Over half a century ago your correspondent, then a student, worked for a time in the steel town of Port Kembla. This vignette, which came to light recently during a clear-out of the family home in Melbourne, was penned at the time and originally appeared in “Cranks and Nuts” 1960, a publication of the Melbourne University Engineering Students Club.
The day shift draws to a close. Diesel hoots mingle in three-quarter tone harmony with boiler house sirens and the whine of overhead cranes. In the grit and smoky air a restlessness pervades the tired bodies. Boilermaker, rigger, staff man, all have their mind on a brown manila envelope. The works buses are more crowded than any other day yet the same number of men leave the plant. Perhaps they all feel bigger with notes at their hips.
On the footbridge across the railway a union organiser stands, his grimy coat flung carelessly over the handrail. A battered kitbag squats at his feet like a faithful dog. “Paid yer quarterly dues?” he asks of each bunch of men. They, unconcerned, pass him by. He has been there before, and will be there again.
Down by the canteen a huckster grinds out a tune on a barrel organ, his two-tone shirt shining like a gem among the coal-dirty buildings and be-whiskered faces. The faces toss loose coins onto a rug in front of the organ. They, rich for the day, feel a momentary thrill like a patron of the arts. Yet it is gone in a second and the faces turn to more important things: tobacco; newspapers. A fight it is too through the sweaty bodies to the tobacconist’s window, for today no man may ask his mate for the “makin’s”. Even the Vendolux is laying cigarette packets like a prize hen.
Along the main road two vans are parked, their rear doors open displaying a multicoloured array of cheap clothing. Where is it from? Nobody asks. Many finger the wares while a greasy faced man extols the virtues of this jacket or that pair of stovepipe trousers. Some buy. Necessities must be bought when the money is on hand.
There is another sight, one which is too common to bode well. Many wives come, squealing children coupled like carriages behind, to meet their men. To remove temptation. To remove doubts and fears they have of a blustering sot, blundering through the house before collapsing asleep and missing the next day’s shift.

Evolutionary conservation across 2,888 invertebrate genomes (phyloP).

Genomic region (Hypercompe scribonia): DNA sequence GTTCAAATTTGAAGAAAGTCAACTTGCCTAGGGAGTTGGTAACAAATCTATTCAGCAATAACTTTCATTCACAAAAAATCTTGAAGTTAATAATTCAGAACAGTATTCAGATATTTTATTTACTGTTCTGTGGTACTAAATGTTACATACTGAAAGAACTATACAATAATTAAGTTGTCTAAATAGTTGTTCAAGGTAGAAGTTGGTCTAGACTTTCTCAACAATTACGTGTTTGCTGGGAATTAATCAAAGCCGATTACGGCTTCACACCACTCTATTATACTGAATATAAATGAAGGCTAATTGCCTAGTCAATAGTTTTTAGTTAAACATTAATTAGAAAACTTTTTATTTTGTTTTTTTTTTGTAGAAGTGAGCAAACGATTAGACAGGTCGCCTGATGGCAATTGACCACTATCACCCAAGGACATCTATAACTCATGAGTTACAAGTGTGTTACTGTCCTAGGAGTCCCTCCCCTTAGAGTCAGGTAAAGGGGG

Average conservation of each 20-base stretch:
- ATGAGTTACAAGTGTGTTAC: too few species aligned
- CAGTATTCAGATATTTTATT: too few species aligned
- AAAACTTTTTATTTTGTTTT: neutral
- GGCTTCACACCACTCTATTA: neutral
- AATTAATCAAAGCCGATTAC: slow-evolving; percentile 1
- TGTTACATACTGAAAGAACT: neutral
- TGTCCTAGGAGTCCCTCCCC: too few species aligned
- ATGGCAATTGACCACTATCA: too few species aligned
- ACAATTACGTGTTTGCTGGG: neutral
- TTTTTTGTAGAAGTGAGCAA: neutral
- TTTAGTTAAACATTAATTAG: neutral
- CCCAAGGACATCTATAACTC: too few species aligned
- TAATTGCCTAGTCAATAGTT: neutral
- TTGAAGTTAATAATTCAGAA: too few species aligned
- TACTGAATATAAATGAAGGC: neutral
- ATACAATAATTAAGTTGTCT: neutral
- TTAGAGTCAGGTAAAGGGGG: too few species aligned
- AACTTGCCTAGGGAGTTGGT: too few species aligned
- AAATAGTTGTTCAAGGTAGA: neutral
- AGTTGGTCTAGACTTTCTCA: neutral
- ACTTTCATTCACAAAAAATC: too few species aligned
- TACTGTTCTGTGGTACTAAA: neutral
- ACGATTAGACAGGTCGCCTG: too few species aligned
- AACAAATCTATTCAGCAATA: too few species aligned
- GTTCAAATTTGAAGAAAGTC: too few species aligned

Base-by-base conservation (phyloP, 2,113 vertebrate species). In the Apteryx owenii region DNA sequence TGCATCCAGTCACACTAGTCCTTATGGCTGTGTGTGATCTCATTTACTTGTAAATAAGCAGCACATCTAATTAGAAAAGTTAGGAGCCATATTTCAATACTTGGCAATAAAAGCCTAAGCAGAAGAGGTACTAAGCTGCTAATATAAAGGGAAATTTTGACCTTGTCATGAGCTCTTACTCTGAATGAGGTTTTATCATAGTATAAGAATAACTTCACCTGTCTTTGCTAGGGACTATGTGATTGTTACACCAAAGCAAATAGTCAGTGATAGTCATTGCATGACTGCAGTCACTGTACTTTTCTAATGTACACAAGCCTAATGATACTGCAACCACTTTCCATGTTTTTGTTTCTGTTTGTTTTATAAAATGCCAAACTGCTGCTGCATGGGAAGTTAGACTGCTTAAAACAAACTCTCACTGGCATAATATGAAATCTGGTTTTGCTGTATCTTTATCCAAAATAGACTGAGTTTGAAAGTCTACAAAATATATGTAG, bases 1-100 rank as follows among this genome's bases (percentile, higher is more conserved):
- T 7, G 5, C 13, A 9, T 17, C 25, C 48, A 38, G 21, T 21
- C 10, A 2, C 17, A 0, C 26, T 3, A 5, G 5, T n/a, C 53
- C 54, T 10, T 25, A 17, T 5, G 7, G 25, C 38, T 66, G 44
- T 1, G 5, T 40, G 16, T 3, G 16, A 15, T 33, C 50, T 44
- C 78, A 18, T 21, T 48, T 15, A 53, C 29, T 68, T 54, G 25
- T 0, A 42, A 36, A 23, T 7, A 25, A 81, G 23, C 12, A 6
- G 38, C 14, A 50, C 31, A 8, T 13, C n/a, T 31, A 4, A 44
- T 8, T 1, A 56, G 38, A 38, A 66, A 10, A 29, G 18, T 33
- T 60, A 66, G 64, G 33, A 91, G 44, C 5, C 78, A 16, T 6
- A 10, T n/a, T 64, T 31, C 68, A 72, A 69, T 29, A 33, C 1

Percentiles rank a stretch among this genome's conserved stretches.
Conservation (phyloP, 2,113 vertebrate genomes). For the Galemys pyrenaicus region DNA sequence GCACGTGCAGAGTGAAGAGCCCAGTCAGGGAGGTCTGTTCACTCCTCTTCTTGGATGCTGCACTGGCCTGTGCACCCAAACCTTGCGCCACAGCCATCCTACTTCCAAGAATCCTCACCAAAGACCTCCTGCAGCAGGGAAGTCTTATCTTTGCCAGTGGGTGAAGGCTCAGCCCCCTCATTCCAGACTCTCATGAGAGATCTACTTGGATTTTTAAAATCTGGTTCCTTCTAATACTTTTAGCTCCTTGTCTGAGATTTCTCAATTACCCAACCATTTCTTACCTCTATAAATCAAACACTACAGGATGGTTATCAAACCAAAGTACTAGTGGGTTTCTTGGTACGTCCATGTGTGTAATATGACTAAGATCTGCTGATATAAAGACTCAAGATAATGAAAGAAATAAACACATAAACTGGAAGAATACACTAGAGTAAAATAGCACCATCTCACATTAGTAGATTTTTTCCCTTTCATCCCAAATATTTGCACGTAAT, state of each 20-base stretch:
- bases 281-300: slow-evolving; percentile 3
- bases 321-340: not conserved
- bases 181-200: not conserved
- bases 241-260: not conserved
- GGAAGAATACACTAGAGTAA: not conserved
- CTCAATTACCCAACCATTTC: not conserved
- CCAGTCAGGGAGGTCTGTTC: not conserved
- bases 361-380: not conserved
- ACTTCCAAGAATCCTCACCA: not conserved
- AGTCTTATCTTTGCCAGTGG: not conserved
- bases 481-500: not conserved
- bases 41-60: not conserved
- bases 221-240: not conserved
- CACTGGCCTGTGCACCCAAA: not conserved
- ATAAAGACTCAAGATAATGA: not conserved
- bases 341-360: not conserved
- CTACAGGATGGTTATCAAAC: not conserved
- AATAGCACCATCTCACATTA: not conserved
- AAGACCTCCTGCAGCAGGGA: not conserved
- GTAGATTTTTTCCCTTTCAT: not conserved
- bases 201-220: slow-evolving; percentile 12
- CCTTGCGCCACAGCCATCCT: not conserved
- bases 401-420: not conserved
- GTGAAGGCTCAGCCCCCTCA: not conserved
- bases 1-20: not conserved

A steady stream heads for the pubs where rows of empty, foam etched schooners line the puddled counter, relics of those who came and are gone already. A few play pinball or darts, but most concentrate on the glass in hand. The night is yet to come. There is time enough for games.
The evening traffic swells to a capital city rush as the workers head for the clubs. The men hurry as if eager to lose to lady luck, joining the queues waiting a chance for the monotonous excitement of the press-pull, press-pull action on the poker machines. Then a drink, and again to the machines. The drug possesses the mind, daemonic and horrifying till the last florin is gone.
All the joints are open. The proprietors know that tonight business will be good. And so it is, till ten o’clock when the stream is homewards, gutterwards, while the stench of beer breath fills the air, the sickly thought of tomorrow turns the mind and the stomach turns itself.
It’s a frightening thought, almost unbelievable: a fortnight’s wages blown in a night. But proof enough is the affluent ostentatiousness of the clubs, and the rings on the fat victuallers’ fingers. There is money in steel. It will be the same in a fortnight.